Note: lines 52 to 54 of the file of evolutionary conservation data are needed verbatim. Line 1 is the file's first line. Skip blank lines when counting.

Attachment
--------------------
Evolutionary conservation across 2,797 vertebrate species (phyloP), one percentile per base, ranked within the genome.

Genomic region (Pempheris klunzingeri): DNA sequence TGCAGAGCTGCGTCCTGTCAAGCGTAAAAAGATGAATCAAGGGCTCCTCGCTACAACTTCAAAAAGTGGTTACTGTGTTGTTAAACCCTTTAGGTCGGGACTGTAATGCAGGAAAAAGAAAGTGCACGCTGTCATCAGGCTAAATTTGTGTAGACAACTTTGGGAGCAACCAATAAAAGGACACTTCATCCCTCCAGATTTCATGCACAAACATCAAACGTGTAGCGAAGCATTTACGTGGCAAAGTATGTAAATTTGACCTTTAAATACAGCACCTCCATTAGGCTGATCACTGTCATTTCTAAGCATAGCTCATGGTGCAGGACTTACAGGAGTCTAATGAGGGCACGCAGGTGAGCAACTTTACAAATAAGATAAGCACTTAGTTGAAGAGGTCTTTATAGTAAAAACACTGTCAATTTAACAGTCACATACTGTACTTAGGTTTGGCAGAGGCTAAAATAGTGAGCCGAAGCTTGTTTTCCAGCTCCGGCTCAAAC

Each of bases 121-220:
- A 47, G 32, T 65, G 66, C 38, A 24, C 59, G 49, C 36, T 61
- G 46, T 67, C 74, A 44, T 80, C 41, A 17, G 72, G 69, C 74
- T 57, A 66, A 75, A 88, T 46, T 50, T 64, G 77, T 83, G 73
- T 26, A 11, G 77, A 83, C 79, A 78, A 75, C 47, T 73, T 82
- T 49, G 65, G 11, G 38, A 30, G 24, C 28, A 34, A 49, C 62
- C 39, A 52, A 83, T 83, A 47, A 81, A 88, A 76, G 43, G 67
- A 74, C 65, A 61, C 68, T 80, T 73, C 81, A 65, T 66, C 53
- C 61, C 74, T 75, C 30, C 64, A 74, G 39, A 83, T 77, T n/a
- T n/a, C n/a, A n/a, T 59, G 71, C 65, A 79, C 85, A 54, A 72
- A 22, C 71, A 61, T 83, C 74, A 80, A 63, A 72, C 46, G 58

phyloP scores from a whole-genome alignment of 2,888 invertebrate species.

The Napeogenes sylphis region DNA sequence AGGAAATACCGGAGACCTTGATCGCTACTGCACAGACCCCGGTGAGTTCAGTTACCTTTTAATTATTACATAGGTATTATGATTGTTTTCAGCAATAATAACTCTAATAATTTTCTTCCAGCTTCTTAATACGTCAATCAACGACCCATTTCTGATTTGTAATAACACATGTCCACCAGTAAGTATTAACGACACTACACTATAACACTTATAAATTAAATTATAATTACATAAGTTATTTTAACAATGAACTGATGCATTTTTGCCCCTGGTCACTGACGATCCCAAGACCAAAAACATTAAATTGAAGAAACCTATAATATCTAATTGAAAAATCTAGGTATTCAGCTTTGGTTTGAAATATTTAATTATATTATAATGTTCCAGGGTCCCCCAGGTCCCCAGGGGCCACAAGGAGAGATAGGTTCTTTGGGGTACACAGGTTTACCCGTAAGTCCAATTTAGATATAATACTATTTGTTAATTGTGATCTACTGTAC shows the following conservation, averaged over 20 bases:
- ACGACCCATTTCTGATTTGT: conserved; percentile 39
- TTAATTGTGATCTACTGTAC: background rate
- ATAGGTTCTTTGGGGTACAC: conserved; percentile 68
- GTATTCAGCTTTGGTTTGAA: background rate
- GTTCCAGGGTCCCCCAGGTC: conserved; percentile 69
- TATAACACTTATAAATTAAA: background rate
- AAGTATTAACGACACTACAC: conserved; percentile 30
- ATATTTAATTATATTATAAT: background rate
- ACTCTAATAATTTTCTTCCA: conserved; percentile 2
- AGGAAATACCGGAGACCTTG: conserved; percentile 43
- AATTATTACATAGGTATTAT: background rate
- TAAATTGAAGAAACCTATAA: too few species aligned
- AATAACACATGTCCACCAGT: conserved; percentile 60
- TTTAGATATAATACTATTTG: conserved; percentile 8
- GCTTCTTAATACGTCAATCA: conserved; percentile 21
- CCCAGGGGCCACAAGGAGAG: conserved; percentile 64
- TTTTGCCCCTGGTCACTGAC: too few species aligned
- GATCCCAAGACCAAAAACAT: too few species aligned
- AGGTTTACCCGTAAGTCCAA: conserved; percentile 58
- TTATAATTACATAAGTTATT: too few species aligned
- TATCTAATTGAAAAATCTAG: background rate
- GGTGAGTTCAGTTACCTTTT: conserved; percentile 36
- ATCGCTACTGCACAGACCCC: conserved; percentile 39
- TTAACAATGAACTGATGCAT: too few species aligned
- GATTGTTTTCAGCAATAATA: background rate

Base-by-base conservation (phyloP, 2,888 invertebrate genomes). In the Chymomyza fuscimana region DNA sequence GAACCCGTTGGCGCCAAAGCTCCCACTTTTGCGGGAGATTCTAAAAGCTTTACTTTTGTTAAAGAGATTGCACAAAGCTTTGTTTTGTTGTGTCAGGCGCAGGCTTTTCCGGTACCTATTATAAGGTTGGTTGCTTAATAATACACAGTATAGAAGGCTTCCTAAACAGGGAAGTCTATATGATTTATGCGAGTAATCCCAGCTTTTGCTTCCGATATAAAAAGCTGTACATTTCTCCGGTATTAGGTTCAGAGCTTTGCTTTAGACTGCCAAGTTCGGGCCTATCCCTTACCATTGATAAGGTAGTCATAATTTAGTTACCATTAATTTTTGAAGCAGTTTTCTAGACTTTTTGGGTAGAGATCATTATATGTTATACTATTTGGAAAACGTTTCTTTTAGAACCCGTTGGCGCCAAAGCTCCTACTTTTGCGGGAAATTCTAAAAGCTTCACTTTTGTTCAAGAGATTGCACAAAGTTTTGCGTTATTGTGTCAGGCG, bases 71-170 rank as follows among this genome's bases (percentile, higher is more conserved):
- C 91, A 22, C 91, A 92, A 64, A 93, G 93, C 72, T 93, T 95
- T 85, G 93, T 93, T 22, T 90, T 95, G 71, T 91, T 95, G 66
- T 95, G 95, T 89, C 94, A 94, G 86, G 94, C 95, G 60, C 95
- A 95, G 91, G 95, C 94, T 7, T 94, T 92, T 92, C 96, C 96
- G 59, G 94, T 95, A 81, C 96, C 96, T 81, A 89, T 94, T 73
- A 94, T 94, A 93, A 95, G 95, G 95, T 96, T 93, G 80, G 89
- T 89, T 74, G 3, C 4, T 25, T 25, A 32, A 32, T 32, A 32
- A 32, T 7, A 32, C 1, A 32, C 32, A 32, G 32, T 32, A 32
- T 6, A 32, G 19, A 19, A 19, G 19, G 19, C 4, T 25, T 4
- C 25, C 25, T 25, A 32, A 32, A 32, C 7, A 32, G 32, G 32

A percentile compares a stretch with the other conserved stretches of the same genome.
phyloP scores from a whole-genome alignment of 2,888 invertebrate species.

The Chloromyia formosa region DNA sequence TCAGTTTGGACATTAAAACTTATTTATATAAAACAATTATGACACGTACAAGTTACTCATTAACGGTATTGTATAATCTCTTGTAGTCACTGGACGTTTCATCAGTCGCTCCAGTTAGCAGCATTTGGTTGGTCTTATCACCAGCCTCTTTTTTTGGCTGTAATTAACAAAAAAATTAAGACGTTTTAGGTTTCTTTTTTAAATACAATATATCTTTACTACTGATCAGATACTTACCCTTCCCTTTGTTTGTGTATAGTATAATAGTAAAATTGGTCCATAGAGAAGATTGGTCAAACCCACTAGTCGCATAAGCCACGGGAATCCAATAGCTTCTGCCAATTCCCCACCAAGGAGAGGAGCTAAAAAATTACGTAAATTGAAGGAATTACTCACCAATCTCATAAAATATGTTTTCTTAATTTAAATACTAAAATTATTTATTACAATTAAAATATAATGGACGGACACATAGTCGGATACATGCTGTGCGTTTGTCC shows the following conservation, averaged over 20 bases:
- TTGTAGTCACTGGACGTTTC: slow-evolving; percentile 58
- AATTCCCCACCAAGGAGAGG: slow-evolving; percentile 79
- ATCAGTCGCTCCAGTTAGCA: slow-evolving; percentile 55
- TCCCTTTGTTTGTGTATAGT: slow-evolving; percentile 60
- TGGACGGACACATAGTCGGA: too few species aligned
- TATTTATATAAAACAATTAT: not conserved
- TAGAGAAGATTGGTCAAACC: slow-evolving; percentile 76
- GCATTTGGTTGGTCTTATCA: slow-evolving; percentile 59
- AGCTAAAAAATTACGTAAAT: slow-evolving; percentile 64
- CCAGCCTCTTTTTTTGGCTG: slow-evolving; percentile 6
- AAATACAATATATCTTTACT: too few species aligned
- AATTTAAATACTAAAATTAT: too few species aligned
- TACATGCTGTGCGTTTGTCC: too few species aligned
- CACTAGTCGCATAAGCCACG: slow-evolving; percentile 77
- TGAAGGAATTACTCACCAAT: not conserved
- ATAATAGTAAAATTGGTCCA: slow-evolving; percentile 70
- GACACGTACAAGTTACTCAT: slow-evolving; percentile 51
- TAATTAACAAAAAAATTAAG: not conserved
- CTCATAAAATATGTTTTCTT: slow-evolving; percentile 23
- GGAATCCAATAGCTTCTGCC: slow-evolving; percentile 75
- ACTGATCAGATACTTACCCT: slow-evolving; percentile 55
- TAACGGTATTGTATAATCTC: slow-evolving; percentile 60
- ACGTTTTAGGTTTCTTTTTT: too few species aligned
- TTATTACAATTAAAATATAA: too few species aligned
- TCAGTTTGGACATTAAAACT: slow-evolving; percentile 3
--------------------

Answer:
A percentile compares a stretch with the other conserved stretches of the same genome.
phyloP scores from a whole-genome alignment of 2,888 invertebrate species.

The Chloromyia formosa region DNA sequence TCAGTTTGGACATTAAAACTTATTTATATAAAACAATTATGACACGTACAAGTTACTCATTAACGGTATTGTATAATCTCTTGTAGTCACTGGACGTTTCATCAGTCGCTCCAGTTAGCAGCATTTGGTTGGTCTTATCACCAGCCTCTTTTTTTGGCTGTAATTAACAAAAAAATTAAGACGTTTTAGGTTTCTTTTTTAAATACAATATATCTTTACTACTGATCAGATACTTACCCTTCCCTTTGTTTGTGTATAGTATAATAGTAAAATTGGTCCATAGAGAAGATTGGTCAAACCCACTAGTCGCATAAGCCACGGGAATCCAATAGCTTCTGCCAATTCCCCACCAAGGAGAGGAGCTAAAAAATTACGTAAATTGAAGGAATTACTCACCAATCTCATAAAATATGTTTTCTTAATTTAAATACTAAAATTATTTATTACAATTAAAATATAATGGACGGACACATAGTCGGATACATGCTGTGCGTTTGTCC shows the following conservation, averaged over 20 bases: